Women Missing in Church History: Filling Out the Historical Record – Week 11

This article is part of the series Pursuing Partnership: Men and Women in Ministry.

Based on Women in the Mission of the Church, by Dzubinski/Stasson
http://www.bakerpublishinggroup.com
(Used by permission: Baker Academic, a division of Baker Publishing Group, 2021)


A Taste of Chapter 9: Faith Missionaries, Evangelists and Church Founders
By Rebecca Hopkins www.rebeccahopkins.org

Dora Yu wasn’t just the first modern female Chinese cross-cultural missionary. She was the first Chinese missionary. She was also a medical doctor in Korea, a founder of a girls’ school, a founder of the first Chinese faith mission and one of the preachers whose teaching led to the conversion of famous Chinese evangelism Watchman Nee.[1]

She’s also a good example of how women all over the world have found ways to work outside of male-led denominations to serve as missionaries in modern times, wrote professor Leanne Dzubinski and historian Anneke Stasson in their new book, “Women in the Mission of the Church.”

While 100 years ago denominations were closing female-led missionary societies from the west, faith mission organizations were being founded and were recruiting women. Hudson Taylor’s China Inland Mission and the Christian Missionary Alliance’s predecessor Evangelical Missionary Alliance were two such organizations. Also, with this shift came another. Women weren’t just sent to reach women. They were initially sent as evangelists and ministers to larger communities. [2]

They still faced obstacles to truly serving as full-fledged and equal missionaries. Later, some organizations relegated women to so-called “women’s work”—sometimes caring for children of their male colleagues, for example. [3]

Meanwhile, Chinese women like Yu were leading revivals in their country that influenced a generation of male evangelists…who soon took over the movement. Women continued to find ways to influence these men, but usually within gender constraints. [4]

In Africa, a revival led to egalitarian culture for men and women. Then women were active—and the biggest influencer—in the new African Initiated Churches movement, which had a sensitivity to women’s issues like barrenness and witchcraft in ways that western missionary-founded churches didn’t understand. [5]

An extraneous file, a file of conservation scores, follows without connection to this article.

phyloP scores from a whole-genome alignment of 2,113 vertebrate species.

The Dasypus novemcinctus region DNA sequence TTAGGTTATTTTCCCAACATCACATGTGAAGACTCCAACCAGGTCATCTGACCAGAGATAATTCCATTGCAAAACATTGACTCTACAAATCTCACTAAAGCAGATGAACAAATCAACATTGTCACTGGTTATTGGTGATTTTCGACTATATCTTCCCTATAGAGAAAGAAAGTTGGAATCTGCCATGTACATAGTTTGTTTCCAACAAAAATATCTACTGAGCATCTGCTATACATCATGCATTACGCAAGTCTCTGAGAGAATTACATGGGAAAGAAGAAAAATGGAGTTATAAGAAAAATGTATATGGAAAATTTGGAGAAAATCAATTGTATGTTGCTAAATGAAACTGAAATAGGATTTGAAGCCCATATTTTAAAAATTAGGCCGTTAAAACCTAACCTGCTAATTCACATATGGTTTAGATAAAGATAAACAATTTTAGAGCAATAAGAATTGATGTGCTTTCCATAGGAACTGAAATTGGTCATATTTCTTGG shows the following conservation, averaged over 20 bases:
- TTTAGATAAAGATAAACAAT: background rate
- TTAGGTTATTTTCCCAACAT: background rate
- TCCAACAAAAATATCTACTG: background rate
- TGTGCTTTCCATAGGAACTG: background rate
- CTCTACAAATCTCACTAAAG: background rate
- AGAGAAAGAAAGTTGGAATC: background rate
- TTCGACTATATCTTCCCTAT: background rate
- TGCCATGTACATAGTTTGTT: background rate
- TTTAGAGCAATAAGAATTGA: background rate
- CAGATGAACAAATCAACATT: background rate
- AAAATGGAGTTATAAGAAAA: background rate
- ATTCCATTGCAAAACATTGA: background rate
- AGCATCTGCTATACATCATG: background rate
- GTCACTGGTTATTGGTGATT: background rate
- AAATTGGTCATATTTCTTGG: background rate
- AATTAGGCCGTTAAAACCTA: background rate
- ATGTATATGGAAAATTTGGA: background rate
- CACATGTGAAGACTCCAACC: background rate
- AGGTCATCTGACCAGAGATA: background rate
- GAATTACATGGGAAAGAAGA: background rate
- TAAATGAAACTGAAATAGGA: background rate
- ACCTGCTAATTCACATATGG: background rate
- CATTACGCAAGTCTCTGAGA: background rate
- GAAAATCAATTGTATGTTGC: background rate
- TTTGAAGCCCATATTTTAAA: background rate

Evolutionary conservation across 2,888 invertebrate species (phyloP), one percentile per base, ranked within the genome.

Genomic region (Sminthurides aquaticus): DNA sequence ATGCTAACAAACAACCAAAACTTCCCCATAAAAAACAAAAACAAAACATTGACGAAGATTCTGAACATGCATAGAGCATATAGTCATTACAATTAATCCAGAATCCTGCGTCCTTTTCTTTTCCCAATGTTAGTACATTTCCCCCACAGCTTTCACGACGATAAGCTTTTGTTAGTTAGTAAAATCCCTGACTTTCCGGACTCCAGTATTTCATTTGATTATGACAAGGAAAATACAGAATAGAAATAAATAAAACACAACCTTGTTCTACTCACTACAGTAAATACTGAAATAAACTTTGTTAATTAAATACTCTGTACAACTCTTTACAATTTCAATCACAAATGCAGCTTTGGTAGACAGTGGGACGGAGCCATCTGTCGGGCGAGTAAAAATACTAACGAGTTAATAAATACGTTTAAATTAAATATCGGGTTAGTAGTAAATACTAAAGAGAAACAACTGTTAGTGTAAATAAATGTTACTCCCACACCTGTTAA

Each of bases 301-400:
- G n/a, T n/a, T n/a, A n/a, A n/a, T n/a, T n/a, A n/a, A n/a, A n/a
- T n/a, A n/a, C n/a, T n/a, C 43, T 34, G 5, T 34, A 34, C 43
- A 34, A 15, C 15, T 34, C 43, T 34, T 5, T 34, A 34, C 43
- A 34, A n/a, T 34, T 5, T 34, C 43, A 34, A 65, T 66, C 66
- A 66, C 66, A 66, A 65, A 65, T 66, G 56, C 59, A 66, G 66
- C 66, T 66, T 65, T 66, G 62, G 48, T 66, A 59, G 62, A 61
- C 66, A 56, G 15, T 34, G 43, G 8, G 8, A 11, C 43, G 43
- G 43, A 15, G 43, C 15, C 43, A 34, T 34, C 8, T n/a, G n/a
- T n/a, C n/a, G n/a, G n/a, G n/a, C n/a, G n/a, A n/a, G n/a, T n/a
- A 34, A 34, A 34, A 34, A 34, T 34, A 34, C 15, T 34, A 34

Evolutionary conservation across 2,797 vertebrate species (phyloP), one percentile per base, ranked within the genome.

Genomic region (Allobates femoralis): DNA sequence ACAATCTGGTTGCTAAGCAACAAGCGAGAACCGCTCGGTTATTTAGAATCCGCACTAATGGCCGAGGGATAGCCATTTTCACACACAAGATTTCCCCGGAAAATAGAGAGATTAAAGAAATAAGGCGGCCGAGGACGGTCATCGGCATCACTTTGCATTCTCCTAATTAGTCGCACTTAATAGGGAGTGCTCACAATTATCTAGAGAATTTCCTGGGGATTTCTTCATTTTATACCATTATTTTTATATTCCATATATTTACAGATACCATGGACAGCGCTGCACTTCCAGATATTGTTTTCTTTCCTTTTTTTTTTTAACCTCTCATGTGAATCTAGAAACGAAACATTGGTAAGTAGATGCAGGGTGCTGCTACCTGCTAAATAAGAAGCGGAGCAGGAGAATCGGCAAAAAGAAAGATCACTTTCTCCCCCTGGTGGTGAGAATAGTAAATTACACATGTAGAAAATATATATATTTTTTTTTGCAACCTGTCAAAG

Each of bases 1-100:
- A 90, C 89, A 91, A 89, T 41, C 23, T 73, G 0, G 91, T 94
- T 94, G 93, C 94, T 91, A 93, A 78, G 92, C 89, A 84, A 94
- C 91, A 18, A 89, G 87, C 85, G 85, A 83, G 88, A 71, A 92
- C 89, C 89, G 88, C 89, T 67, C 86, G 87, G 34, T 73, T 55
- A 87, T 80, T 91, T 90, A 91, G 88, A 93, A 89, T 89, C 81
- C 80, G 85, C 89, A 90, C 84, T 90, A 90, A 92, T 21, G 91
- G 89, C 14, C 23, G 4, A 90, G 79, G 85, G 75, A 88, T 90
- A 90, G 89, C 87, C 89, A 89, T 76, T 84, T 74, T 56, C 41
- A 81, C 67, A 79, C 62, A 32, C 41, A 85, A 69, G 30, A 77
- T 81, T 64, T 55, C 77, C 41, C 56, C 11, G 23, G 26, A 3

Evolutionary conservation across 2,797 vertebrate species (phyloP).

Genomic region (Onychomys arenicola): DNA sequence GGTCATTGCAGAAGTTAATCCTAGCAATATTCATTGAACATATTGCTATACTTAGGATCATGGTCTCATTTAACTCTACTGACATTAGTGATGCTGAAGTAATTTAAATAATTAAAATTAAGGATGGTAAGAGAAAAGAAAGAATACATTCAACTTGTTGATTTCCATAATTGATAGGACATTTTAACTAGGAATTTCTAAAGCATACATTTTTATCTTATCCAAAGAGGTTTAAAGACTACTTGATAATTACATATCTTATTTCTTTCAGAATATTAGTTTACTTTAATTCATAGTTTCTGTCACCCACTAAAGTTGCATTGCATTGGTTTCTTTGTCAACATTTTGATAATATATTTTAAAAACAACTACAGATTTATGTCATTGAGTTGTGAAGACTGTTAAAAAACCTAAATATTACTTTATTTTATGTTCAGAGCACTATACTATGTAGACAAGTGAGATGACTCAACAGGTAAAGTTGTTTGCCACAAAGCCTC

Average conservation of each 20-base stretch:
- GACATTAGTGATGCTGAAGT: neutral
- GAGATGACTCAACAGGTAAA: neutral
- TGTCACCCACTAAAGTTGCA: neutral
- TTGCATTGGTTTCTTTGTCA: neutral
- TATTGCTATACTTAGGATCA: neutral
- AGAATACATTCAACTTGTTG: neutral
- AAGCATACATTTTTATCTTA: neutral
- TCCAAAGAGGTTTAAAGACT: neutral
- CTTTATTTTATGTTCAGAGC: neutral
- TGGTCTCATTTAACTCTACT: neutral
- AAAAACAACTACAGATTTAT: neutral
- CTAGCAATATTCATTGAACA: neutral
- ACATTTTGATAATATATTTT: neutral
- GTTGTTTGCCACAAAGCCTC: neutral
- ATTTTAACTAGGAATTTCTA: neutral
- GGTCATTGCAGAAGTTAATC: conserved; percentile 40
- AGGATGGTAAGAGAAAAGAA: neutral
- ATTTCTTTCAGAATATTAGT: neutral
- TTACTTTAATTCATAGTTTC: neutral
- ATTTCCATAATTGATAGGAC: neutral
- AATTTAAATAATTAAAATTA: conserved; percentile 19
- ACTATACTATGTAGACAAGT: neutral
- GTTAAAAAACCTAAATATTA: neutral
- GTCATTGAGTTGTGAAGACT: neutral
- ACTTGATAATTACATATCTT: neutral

“AICs—particularly those founded by women—were known for welcoming barren women, praying over them and healing them,” the authors wrote. “Women flocked to these new churches and healing centers because, whether healed or not, they found their burden lightened by the presence of the church community.”[6]

However, a similar pattern continues with women-initiated ministries around the world. Men often took over the leadership for the work. The two-person career model for western missionary women—in which one salary goes to a husband while his wife’s efforts are also needed to fulfill all the ministry responsibilities—has caused the women’s works to go unseen. [7]

“The dissonance between women’s actual experiences of working as missionaries and organizational messages that overlooked, ignored or subsumed their work under a male husband or colleague created stress, yet the women, like women in previous times, remained committed to mission work and to their organization,” the authors wrote. [8]

And without these women, modern missions wouldn’t exist, the authors wrote.[9]

“Despite these obstacles, Christian women around the globe continue to experience a call from God to serve in the mission of the church,” they wrote. [10]

As we end this summary series on the many women who contributed significantly to the historical mission of God’s church, we hope you will read the whole book to see much more about these amazing women!  Women in the Mission of the Church, by Dzubinski and Stasson.


[1] Leanne Dzubinski, Anneke Stasson, “Women in the Mission of the Church, Their Opportunities and Obstacles throughout Christian History” (Grand Rapids, MI: Baker Academic, 2021), 185-188.

[2] Ibid.

[3] Dzubinski, Stasson, “Women in the Mission of the Church,” 186.

[4] Dzubinski, Stasson, “Women in the Mission of the Church,” 187-190.

[5] Dzubinski, Stasson, “Women in the Mission of the Church,” 191-196.

[6] Dzubinski, Stasson, “Women in the Mission of the Church,” 193.

[7] Dzubinski, Stasson, “Women in the Mission of the Church,” 197-199.

[8] Dzubinski, Stasson, “Women in the Mission of the Church,” 199.

[9] Dzubinski, Stasson, “Women in the Mission of the Church,” 200.

[10] Dzubinski, Stasson, “Women in the Mission of the Church,” 201.


This article is submitted by Wendy Wilson of Missio Nexus and of Women’s Development Track.  Women’s Development Track is a Missio Nexus member.  Member organizations can provide content to the Missio Nexus website. See how by clicking here.

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